Then there is the academic side to it.

Why does this person hate so much? I have never met him. In all likelihood he never met an Orthodox Jew in his life. I’m confident he never did business by an Orthodox Jew. Still, he felt the need to endorse the anti-Semitic trope that Jews are thieves and cheapos.

He didn’t look Middle Eastern (no Kafiya or anything so identifying) so I am assuming this was not related to the growing anti-Jewish anti-Israel hate (well documented in films where children and adults in many Middle Eastern countries are taught to hate). No, this does not mean that every Middle Eastern person is anti-Israel and an anti-Semite. This was a homegrown form of hate that is starting to invade this country – spreading from the halls of our government to our college campuses and beyond.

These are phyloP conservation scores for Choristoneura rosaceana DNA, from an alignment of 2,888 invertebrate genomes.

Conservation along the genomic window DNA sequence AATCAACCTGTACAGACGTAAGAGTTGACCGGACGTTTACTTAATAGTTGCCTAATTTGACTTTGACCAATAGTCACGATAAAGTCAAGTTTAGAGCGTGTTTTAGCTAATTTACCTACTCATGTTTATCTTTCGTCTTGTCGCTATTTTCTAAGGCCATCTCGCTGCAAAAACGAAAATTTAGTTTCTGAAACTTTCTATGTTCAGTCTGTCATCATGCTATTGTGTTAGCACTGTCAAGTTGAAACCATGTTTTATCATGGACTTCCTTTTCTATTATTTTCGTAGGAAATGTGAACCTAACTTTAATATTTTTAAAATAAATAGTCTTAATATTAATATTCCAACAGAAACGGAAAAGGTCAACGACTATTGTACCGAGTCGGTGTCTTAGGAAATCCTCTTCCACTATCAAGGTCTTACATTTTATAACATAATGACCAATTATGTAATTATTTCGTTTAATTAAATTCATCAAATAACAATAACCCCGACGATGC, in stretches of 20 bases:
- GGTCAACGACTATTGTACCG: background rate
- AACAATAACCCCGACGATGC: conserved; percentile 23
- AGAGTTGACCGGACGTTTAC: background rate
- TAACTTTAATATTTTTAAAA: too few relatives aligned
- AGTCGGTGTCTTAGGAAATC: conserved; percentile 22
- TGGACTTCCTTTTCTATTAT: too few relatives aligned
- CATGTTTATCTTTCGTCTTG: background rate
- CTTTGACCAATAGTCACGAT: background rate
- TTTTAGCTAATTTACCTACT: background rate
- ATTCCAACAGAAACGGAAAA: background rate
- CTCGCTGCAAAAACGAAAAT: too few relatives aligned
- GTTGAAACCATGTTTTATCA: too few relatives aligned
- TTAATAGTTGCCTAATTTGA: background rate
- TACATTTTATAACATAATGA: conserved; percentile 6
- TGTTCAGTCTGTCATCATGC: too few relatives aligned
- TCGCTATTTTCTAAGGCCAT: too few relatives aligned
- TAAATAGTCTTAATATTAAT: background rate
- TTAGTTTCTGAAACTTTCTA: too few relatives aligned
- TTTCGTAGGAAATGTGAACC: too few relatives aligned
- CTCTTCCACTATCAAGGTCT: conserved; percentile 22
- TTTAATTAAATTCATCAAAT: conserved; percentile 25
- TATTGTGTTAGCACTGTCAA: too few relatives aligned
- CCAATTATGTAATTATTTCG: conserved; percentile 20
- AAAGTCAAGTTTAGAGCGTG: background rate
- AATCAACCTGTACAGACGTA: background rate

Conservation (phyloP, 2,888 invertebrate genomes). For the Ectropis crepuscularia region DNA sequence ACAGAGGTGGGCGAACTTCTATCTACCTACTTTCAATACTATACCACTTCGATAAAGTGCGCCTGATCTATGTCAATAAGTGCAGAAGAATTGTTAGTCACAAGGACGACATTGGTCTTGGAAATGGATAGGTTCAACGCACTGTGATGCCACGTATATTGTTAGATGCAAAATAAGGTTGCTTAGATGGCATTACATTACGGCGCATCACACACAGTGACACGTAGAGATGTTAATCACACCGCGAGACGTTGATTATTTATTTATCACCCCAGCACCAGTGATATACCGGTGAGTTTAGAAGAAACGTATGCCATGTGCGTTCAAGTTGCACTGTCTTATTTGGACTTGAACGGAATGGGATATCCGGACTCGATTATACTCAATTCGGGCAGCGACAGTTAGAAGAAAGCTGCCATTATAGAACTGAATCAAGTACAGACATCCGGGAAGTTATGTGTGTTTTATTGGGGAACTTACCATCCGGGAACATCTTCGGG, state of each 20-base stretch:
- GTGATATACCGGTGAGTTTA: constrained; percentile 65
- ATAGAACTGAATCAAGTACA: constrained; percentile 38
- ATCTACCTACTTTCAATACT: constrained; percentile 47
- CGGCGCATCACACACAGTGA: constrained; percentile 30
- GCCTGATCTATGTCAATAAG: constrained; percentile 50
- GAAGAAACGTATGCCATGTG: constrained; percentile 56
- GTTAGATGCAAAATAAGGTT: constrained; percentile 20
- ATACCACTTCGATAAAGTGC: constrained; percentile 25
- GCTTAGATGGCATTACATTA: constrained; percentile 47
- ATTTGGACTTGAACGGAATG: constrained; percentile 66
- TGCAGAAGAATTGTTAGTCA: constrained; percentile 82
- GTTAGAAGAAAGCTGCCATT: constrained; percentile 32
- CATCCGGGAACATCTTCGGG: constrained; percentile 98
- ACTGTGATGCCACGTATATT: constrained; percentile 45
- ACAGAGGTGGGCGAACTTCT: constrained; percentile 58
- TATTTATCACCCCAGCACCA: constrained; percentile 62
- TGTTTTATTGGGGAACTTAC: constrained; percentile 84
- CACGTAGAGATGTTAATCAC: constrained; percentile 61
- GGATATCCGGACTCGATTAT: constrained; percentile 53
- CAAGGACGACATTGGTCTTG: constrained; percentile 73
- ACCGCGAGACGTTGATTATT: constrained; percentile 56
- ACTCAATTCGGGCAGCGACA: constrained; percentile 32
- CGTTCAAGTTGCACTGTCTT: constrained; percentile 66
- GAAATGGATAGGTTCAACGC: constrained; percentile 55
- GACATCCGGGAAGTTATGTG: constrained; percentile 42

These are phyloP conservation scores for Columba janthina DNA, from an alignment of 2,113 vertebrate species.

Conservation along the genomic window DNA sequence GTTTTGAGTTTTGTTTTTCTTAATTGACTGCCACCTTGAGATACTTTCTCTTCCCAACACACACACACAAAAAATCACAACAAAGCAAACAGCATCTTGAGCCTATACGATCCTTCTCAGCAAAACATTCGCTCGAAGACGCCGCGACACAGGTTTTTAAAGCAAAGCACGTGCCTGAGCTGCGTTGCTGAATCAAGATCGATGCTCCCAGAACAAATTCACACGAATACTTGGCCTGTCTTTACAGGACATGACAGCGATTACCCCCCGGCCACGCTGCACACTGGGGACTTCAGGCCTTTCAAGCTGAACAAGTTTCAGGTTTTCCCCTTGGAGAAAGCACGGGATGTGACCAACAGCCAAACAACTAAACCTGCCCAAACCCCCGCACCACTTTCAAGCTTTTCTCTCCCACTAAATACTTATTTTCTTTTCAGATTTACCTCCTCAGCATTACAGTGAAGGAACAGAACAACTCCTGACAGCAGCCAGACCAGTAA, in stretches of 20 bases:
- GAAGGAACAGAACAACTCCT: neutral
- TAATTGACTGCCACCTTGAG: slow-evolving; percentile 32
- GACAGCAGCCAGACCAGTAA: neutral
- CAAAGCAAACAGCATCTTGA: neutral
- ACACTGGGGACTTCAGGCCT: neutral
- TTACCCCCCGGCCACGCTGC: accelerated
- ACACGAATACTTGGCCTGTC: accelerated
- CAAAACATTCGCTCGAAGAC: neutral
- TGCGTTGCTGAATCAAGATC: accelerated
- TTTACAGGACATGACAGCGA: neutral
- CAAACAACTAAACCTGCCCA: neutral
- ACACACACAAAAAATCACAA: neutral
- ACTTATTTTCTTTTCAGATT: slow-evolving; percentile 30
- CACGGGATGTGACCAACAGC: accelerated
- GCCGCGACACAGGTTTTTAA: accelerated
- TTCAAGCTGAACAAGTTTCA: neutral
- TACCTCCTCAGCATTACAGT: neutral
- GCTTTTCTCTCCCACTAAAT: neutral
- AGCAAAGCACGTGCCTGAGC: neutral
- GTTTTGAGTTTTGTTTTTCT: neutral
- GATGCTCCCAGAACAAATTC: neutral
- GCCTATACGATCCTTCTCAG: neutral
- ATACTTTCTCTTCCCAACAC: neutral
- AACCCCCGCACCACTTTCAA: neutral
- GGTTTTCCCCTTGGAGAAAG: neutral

So what’s the source of the hated?

My only guess, and that is all it is, is a guess, is the upbringing and training. Children – and later adolescents and adults – are impressionable. If they are taught that McDonald’s is a healthy square meal, then in all likelihood people will raise their children that way. If they are taught that rich people are evil or that people of color are dangerous, then they will likely transmit that training to their progeny.

If they are taught (as many children, here and abroad tragically are) that there is a sub-human group of people that are a danger to society, a blight on the pure human race, for whatever concocted or perceived reason, that will be transmitted to their children.

So, to you, Mr. Pickup truck driver… 1. Shame on you. 2. Shame on those who taught you to be a wimp and shriek from the safety of your vehicle with the ability to speed off. Next time you have something to say to me, pull over and say it to my face. I want to see if you are still so brave. 3. I actually don’t hate you; I am mostly sad for you. Mend your ways and I will forgive you. 4. Most importantly, not only for my children’s sake, though that is the main reason for me personally, I am not going to tolerate your disgusting hate without responding. I will announce it to the world every time, and stand up to you. I am not afraid of you.